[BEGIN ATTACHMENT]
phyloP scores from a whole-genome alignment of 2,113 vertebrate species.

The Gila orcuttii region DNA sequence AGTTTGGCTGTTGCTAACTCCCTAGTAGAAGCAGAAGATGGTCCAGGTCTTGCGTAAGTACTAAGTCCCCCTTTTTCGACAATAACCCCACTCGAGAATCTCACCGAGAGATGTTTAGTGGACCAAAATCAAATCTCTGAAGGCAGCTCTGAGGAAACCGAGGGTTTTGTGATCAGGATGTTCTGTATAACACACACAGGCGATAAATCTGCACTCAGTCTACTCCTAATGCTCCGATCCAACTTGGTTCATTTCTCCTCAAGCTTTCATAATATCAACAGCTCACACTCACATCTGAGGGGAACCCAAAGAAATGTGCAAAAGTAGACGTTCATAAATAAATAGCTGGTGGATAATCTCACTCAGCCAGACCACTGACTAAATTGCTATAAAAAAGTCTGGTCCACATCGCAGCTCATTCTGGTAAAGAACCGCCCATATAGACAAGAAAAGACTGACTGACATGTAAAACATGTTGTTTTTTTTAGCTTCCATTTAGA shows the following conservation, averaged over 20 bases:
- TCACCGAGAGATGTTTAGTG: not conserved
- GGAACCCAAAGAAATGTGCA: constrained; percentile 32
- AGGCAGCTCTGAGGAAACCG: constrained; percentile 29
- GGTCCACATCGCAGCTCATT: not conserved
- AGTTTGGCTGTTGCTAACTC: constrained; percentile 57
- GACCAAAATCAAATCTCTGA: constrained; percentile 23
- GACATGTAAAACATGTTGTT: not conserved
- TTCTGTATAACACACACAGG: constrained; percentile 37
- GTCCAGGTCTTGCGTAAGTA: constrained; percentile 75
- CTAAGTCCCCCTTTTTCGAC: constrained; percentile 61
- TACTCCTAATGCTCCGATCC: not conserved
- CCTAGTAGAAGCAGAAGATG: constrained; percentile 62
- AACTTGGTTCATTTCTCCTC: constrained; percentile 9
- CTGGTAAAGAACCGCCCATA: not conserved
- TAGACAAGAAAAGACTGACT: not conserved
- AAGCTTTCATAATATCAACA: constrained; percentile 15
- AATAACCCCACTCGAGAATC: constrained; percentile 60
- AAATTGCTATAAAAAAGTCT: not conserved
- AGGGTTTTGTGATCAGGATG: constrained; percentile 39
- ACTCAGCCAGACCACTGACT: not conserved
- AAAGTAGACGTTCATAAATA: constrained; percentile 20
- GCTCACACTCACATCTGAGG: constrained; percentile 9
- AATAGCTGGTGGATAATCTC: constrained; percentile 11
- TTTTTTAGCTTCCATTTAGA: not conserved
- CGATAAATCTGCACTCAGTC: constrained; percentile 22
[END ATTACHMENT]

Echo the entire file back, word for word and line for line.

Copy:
phyloP scores from a whole-genome alignment of 2,113 vertebrate species.

The Gila orcuttii region DNA sequence AGTTTGGCTGTTGCTAACTCCCTAGTAGAAGCAGAAGATGGTCCAGGTCTTGCGTAAGTACTAAGTCCCCCTTTTTCGACAATAACCCCACTCGAGAATCTCACCGAGAGATGTTTAGTGGACCAAAATCAAATCTCTGAAGGCAGCTCTGAGGAAACCGAGGGTTTTGTGATCAGGATGTTCTGTATAACACACACAGGCGATAAATCTGCACTCAGTCTACTCCTAATGCTCCGATCCAACTTGGTTCATTTCTCCTCAAGCTTTCATAATATCAACAGCTCACACTCACATCTGAGGGGAACCCAAAGAAATGTGCAAAAGTAGACGTTCATAAATAAATAGCTGGTGGATAATCTCACTCAGCCAGACCACTGACTAAATTGCTATAAAAAAGTCTGGTCCACATCGCAGCTCATTCTGGTAAAGAACCGCCCATATAGACAAGAAAAGACTGACTGACATGTAAAACATGTTGTTTTTTTTAGCTTCCATTTAGA shows the following conservation, averaged over 20 bases:
- TCACCGAGAGATGTTTAGTG: not conserved
- GGAACCCAAAGAAATGTGCA: constrained; percentile 32
- AGGCAGCTCTGAGGAAACCG: constrained; percentile 29
- GGTCCACATCGCAGCTCATT: not conserved
- AGTTTGGCTGTTGCTAACTC: constrained; percentile 57
- GACCAAAATCAAATCTCTGA: constrained; percentile 23
- GACATGTAAAACATGTTGTT: not conserved
- TTCTGTATAACACACACAGG: constrained; percentile 37
- GTCCAGGTCTTGCGTAAGTA: constrained; percentile 75
- CTAAGTCCCCCTTTTTCGAC: constrained; percentile 61
- TACTCCTAATGCTCCGATCC: not conserved
- CCTAGTAGAAGCAGAAGATG: constrained; percentile 62
- AACTTGGTTCATTTCTCCTC: constrained; percentile 9
- CTGGTAAAGAACCGCCCATA: not conserved
- TAGACAAGAAAAGACTGACT: not conserved
- AAGCTTTCATAATATCAACA: constrained; percentile 15
- AATAACCCCACTCGAGAATC: constrained; percentile 60
- AAATTGCTATAAAAAAGTCT: not conserved
- AGGGTTTTGTGATCAGGATG: constrained; percentile 39
- ACTCAGCCAGACCACTGACT: not conserved
- AAAGTAGACGTTCATAAATA: constrained; percentile 20
- GCTCACACTCACATCTGAGG: constrained; percentile 9
- AATAGCTGGTGGATAATCTC: constrained; percentile 11
- TTTTTTAGCTTCCATTTAGA: not conserved
- CGATAAATCTGCACTCAGTC: constrained; percentile 22